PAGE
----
Old Jail Museum

5. Old Jail Museum

Another gem in downtown Jim Thorpe, the Old Jail Museum is a must-see. The Jail was in operation from 1871 to 1995, and its claim to fame was the hanging of seven notorious miners known as the Molly Maguires. In Cell 17, a hand-print of a prisoner who proclaimed his innocence has eerily remained on the wall for hundreds of years. Tours are available May through October. For the brave, late-night ghost tours in the fall let you see for yourself if rumors of supernatural activities at the jail are true.

Pocono Indian Museum

6. Pocono Indian Museum

The Pocono Indian Museum in East Stroudsburg showcases the history of the region’s earliest residents, the native Delaware Indian. Ancient artifacts, weapons and tools dating as far back as 10,500 BC were discovered at the nearby Shawnee-Minisink Archaeological Site, telling the story of the Lenape and how their culture developed over thousands of years. Open daily year-round apart from Thanksgiving and Christmas, the Pocono Indian Museum also features a large gift shop full of both traditional and non-traditional treasures

Quiet Valley Living Historical Farm

7. Quiet Valley Living Historical Farm

Journey to the past to experience life on the farm. Quiet Valley Living Historical Farm outside Stroudsburg is a live-action museum preserving 19th century Pennsylvania German heritage. “Family” members dressed in period attire re-enact the lives of the original farmers who lived here from the 1760s to 1913. The farm is open for summer tours and offers live agriculture demonstrations, exciting events, and special holiday festivities throughout the year.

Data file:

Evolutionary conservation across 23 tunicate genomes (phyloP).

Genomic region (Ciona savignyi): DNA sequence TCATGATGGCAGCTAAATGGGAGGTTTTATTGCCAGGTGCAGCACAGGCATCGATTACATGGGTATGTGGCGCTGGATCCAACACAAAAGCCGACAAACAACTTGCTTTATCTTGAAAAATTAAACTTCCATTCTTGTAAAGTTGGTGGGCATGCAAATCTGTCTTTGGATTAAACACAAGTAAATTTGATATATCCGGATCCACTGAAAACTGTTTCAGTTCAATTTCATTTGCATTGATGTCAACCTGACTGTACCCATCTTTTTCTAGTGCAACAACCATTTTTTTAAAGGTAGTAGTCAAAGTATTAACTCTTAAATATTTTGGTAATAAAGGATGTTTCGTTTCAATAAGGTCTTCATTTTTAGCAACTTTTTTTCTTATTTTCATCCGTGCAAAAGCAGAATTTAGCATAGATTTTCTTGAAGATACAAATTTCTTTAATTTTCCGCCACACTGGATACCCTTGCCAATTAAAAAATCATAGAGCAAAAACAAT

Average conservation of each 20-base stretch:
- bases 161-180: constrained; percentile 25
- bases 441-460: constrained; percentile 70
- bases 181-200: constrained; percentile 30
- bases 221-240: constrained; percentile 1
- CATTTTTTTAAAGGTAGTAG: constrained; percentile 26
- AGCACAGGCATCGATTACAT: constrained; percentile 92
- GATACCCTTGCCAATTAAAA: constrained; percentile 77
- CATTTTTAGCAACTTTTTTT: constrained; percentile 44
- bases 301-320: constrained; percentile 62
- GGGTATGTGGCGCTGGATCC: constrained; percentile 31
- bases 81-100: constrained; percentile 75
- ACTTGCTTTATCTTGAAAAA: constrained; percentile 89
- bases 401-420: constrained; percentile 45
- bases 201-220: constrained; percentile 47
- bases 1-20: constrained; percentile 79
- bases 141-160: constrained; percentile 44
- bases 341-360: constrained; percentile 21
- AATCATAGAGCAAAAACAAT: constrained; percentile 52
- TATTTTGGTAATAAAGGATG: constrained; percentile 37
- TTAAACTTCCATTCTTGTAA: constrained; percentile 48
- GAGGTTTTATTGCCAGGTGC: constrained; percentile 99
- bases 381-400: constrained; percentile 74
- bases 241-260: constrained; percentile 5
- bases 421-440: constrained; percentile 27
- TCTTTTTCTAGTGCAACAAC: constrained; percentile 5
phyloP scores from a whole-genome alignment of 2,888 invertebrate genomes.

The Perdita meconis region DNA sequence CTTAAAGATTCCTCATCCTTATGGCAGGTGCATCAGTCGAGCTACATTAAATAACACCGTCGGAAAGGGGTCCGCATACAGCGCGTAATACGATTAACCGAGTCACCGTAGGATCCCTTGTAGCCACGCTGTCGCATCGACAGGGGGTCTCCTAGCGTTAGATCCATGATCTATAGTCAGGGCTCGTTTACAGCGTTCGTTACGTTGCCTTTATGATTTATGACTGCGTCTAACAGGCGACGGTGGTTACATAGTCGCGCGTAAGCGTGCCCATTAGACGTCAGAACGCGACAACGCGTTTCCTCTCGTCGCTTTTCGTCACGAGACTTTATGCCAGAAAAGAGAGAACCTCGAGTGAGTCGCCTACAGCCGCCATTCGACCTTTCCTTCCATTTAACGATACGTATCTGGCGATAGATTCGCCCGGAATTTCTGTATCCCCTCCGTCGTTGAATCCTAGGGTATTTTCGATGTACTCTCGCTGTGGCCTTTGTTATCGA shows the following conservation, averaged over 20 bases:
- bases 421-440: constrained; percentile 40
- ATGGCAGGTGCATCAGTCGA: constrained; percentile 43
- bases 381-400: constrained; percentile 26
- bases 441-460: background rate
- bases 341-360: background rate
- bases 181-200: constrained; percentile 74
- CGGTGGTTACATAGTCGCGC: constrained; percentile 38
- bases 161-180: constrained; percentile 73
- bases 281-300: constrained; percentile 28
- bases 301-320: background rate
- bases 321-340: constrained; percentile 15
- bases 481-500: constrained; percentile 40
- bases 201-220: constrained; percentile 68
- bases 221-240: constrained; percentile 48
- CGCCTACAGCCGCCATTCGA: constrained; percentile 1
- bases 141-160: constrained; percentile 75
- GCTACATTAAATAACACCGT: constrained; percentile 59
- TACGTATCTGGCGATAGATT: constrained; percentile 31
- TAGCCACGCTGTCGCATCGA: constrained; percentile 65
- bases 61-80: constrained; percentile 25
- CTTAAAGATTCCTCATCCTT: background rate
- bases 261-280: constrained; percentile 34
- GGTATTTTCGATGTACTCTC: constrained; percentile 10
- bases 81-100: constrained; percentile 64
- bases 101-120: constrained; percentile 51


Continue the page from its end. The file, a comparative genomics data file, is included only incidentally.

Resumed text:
Wayne County Historical Society & Museum

8. Wayne County Historical Society & Museum

Train enthusiasts won’t want to miss a stop at the Wayne County Historical Society & Museum in Honesdale, known as the birthplace of the American railroad. Engineers from The Delaware & Hudson Canal Company commissioned the "Stourbridge Lion" in 1829, and it became the first railroad steam locomotive to be operated in the United States. A replica of the Stourbridge Lion is permanently on display at the Wayne County Historical Society, which is housed in the former headquarters of the D&H Canal Company. The museum also highlights other aspects of local history with displays of Native American artifacts and Dorflinger crystal. Just down the street, The Stourbridge Line carries on the tradition of the original Lion, offering scenic train rides along the Lackawaxen River.


These eight museums are just the beginning! Browse all our historical attractions to find even more can't-miss heritage sites, like the Roebling Aqueduct Bridge, a National Historic Landmark, and Boulder Field, a National Natural Landmark. Dive into more local history by touring the Pennsylvania historical markers in the area. You can even book a stay at classic historic resorts and places to stay to immerse yourself in the glamor of the past - without giving up any modern comforts or amenities!


Historical Markers in the Poconos

  • 9 minute read

You've probably spotted these distinctive dark blue signs with gold lettering along the roadsides of the Pocono Mountains and throughout the state of Pennsylvania. They're part of the Pennsylvania Historical Marker Program, and…

10 Historic Places to Stay in the Poconos

  • 7 minute read

By horse-drawn carriage, train or car, visitors have journeyed to the Pocono Mountains region to enjoy an escape to nature for over 200 years. Historic Poconos hotels offer a trip to bygone eras, from scenic bed and breakfasts that pay…

Photos of Museums in the Poconos

Tag #PoconoMtns or @PoconoTourism on Instagram to have your adventures featured on our page.